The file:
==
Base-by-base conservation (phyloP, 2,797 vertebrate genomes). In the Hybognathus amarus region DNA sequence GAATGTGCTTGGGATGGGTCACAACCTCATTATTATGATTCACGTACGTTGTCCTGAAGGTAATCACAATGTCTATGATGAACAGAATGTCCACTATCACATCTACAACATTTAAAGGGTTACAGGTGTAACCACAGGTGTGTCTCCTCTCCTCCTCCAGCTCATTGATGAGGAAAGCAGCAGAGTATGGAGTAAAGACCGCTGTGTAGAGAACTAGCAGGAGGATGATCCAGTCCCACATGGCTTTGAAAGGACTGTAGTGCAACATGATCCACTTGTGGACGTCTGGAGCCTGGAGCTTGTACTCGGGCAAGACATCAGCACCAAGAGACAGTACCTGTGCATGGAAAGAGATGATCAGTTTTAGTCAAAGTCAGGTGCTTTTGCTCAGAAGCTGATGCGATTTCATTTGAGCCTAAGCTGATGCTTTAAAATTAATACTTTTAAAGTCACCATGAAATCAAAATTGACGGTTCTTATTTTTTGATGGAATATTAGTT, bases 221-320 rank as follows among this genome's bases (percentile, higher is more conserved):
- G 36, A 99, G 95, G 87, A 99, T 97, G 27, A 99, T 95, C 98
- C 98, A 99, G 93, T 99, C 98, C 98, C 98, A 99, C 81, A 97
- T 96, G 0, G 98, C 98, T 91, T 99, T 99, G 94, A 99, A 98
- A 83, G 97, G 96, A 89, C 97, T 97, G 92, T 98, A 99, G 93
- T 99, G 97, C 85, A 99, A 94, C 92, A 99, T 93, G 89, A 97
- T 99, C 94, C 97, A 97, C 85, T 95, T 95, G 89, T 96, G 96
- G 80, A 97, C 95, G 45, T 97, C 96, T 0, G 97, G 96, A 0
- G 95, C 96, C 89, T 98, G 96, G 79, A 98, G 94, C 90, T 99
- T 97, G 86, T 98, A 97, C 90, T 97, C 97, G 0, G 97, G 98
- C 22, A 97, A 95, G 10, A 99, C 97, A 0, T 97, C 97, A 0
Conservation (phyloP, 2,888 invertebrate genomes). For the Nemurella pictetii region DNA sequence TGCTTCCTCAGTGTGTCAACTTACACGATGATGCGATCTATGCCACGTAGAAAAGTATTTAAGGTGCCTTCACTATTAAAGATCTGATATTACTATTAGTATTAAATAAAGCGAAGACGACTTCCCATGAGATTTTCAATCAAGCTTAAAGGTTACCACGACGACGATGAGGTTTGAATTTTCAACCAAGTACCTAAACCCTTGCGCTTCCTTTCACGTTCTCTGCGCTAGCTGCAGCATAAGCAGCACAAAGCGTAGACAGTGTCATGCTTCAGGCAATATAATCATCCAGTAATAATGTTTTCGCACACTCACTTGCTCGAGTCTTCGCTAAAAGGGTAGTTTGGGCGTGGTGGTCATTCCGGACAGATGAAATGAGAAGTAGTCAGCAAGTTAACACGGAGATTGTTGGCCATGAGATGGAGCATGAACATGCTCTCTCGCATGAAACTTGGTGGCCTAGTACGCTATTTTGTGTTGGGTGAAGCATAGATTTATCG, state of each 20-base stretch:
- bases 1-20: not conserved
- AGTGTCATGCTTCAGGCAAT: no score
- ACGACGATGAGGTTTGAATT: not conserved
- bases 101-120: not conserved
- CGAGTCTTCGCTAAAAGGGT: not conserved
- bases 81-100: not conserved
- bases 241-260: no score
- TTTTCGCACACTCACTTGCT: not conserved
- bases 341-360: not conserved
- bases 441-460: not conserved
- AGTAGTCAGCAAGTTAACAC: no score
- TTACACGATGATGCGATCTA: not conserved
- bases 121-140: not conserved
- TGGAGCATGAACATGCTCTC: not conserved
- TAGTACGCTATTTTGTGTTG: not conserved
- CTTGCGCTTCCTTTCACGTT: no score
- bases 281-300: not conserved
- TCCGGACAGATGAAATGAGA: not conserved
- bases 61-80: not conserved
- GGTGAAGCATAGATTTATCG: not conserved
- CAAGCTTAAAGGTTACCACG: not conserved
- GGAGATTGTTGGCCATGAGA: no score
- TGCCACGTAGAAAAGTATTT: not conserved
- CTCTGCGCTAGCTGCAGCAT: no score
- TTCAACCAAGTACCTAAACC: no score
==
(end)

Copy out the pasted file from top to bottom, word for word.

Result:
Base-by-base conservation (phyloP, 2,797 vertebrate genomes). In the Hybognathus amarus region DNA sequence GAATGTGCTTGGGATGGGTCACAACCTCATTATTATGATTCACGTACGTTGTCCTGAAGGTAATCACAATGTCTATGATGAACAGAATGTCCACTATCACATCTACAACATTTAAAGGGTTACAGGTGTAACCACAGGTGTGTCTCCTCTCCTCCTCCAGCTCATTGATGAGGAAAGCAGCAGAGTATGGAGTAAAGACCGCTGTGTAGAGAACTAGCAGGAGGATGATCCAGTCCCACATGGCTTTGAAAGGACTGTAGTGCAACATGATCCACTTGTGGACGTCTGGAGCCTGGAGCTTGTACTCGGGCAAGACATCAGCACCAAGAGACAGTACCTGTGCATGGAAAGAGATGATCAGTTTTAGTCAAAGTCAGGTGCTTTTGCTCAGAAGCTGATGCGATTTCATTTGAGCCTAAGCTGATGCTTTAAAATTAATACTTTTAAAGTCACCATGAAATCAAAATTGACGGTTCTTATTTTTTGATGGAATATTAGTT, bases 221-320 rank as follows among this genome's bases (percentile, higher is more conserved):
- G 36, A 99, G 95, G 87, A 99, T 97, G 27, A 99, T 95, C 98
- C 98, A 99, G 93, T 99, C 98, C 98, C 98, A 99, C 81, A 97
- T 96, G 0, G 98, C 98, T 91, T 99, T 99, G 94, A 99, A 98
- A 83, G 97, G 96, A 89, C 97, T 97, G 92, T 98, A 99, G 93
- T 99, G 97, C 85, A 99, A 94, C 92, A 99, T 93, G 89, A 97
- T 99, C 94, C 97, A 97, C 85, T 95, T 95, G 89, T 96, G 96
- G 80, A 97, C 95, G 45, T 97, C 96, T 0, G 97, G 96, A 0
- G 95, C 96, C 89, T 98, G 96, G 79, A 98, G 94, C 90, T 99
- T 97, G 86, T 98, A 97, C 90, T 97, C 97, G 0, G 97, G 98
- C 22, A 97, A 95, G 10, A 99, C 97, A 0, T 97, C 97, A 0
Conservation (phyloP, 2,888 invertebrate genomes). For the Nemurella pictetii region DNA sequence TGCTTCCTCAGTGTGTCAACTTACACGATGATGCGATCTATGCCACGTAGAAAAGTATTTAAGGTGCCTTCACTATTAAAGATCTGATATTACTATTAGTATTAAATAAAGCGAAGACGACTTCCCATGAGATTTTCAATCAAGCTTAAAGGTTACCACGACGACGATGAGGTTTGAATTTTCAACCAAGTACCTAAACCCTTGCGCTTCCTTTCACGTTCTCTGCGCTAGCTGCAGCATAAGCAGCACAAAGCGTAGACAGTGTCATGCTTCAGGCAATATAATCATCCAGTAATAATGTTTTCGCACACTCACTTGCTCGAGTCTTCGCTAAAAGGGTAGTTTGGGCGTGGTGGTCATTCCGGACAGATGAAATGAGAAGTAGTCAGCAAGTTAACACGGAGATTGTTGGCCATGAGATGGAGCATGAACATGCTCTCTCGCATGAAACTTGGTGGCCTAGTACGCTATTTTGTGTTGGGTGAAGCATAGATTTATCG, state of each 20-base stretch:
- bases 1-20: not conserved
- AGTGTCATGCTTCAGGCAAT: no score
- ACGACGATGAGGTTTGAATT: not conserved
- bases 101-120: not conserved
- CGAGTCTTCGCTAAAAGGGT: not conserved
- bases 81-100: not conserved
- bases 241-260: no score
- TTTTCGCACACTCACTTGCT: not conserved
- bases 341-360: not conserved
- bases 441-460: not conserved
- AGTAGTCAGCAAGTTAACAC: no score
- TTACACGATGATGCGATCTA: not conserved
- bases 121-140: not conserved
- TGGAGCATGAACATGCTCTC: not conserved
- TAGTACGCTATTTTGTGTTG: not conserved
- CTTGCGCTTCCTTTCACGTT: no score
- bases 281-300: not conserved
- TCCGGACAGATGAAATGAGA: not conserved
- bases 61-80: not conserved
- GGTGAAGCATAGATTTATCG: not conserved
- CAAGCTTAAAGGTTACCACG: not conserved
- GGAGATTGTTGGCCATGAGA: no score
- TGCCACGTAGAAAAGTATTT: not conserved
- CTCTGCGCTAGCTGCAGCAT: no score
- TTCAACCAAGTACCTAAACC: no score